It's taken U.S. readers a few years to get to know Stieg Larsson's Lisbeth Salander, the heroine of three posthumously released books that were a hit throughout Europe after the first one was released in 2005. Part one of the crime trilogy, The Girl With the Dragon Tattoo, is this year's surprise bestseller in the States — a gripping story about a 25-year-old antisocial computer hacker who gets involved with a magazine publisher facing jail time for libel.
The Girl Who Played With Fire, the second story, takes place a year after Dragon Tattoo. (The final movie in the series, The Girl Who Kicked the Hornets' Nest, will be released in the U.S. later this year.) Journalist Mikael Blomkvist (Michael Nyqvist) — the man Lisbeth saved in the first book and subsequent movie version — is still around. He hires two young writers to investigate a sex-trafficking ring, but as they're wrapping up the story, someone breaks into their apartment and kills them. The creepy guardian who raped a young Lisbeth is also murdered. Lisbeth's fingerprints are found on the gun, and now it's Mikael's turn to rescue her.
Lisbeth (played by Noomi Rapace) is a fetching protagonist: She has multiple piercings, she chain-smokes, she's bisexual ... and then there's that big-ass dragon tattoo running down her back. It helps if you're familiar with Dragon Tattoo, or at least Lisbeth's backstory, since The Girl Who Played With Fire doesn't waste any time introducing you to characters or their relationships. (Just so you know, she set her father on fire when she was younger, a significant incident in her life and in this story.)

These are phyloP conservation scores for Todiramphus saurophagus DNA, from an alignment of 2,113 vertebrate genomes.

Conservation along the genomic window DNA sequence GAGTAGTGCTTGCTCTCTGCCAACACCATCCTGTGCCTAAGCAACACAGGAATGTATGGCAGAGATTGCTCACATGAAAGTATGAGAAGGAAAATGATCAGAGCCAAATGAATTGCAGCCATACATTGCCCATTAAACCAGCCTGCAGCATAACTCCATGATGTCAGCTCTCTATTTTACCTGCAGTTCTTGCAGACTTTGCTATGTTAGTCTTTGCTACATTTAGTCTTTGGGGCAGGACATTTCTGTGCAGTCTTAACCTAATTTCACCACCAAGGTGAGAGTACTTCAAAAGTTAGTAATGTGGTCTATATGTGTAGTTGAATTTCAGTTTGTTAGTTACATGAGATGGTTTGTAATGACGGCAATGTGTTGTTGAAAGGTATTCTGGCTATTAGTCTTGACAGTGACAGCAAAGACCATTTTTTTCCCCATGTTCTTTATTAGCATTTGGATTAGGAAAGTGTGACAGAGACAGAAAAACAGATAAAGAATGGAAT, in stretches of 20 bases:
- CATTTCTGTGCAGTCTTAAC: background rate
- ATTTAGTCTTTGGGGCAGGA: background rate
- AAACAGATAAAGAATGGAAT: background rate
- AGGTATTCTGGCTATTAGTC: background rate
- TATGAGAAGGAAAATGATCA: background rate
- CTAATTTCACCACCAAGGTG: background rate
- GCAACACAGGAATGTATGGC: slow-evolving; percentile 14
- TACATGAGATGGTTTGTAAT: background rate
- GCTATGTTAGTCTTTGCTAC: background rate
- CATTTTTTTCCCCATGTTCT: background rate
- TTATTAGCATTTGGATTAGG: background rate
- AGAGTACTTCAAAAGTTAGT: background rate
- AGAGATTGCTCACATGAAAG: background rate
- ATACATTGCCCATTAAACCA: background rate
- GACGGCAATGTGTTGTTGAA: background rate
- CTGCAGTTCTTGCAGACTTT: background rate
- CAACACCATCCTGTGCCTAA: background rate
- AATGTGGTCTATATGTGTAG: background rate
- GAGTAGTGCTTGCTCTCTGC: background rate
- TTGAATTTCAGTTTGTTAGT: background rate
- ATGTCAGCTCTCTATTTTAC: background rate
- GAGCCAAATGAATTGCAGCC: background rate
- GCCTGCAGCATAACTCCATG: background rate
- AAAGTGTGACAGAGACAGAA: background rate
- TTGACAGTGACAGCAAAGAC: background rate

The movie jumps around at first, peering into the private lives of Lisbeth, Mikael, and the unfortunate couple that's murdered. But all of them — including some mysterious figures who have ties to Lisbeth's past — eventually center on Lisbeth once the plot kicks in. Even the giant blond dude with some serious martial-arts skills — the guy who busts up apartments and smacks around Lisbeth's girlfriend — is somehow connected to her.
Rapace is stunning in the lead role: defiant, simmering, enigmatic, and kick-ass. In one scene, she Tasers a guy in the nuts without even flinching. Director Daniel Alfredson wisely builds The Girl Who Played With Fire as a suspense film, slowly piling up the tension as the crime unravels. He even makes Lisbeth's tech-savvy prying sexy and exciting. There are similarities between Larsson's Millennium Trilogy and the Bourne movies, starting with buried secrets that are spilled over the course of the series.
But there are lulls here. The first film — and book, for that matter — was better at maintaining momentum. There's too much sitting and talking, as characters hash out plot details. But when Lisbeth gets down to ass-kicking — painting her face like a Juggalo and stringing up one of the men involved in the sex-trade biz — it cuts to the heart of this movie and trilogy. Lisbeth is a heroine for the millennium. And a feisty fireball you really don't want to piss off.
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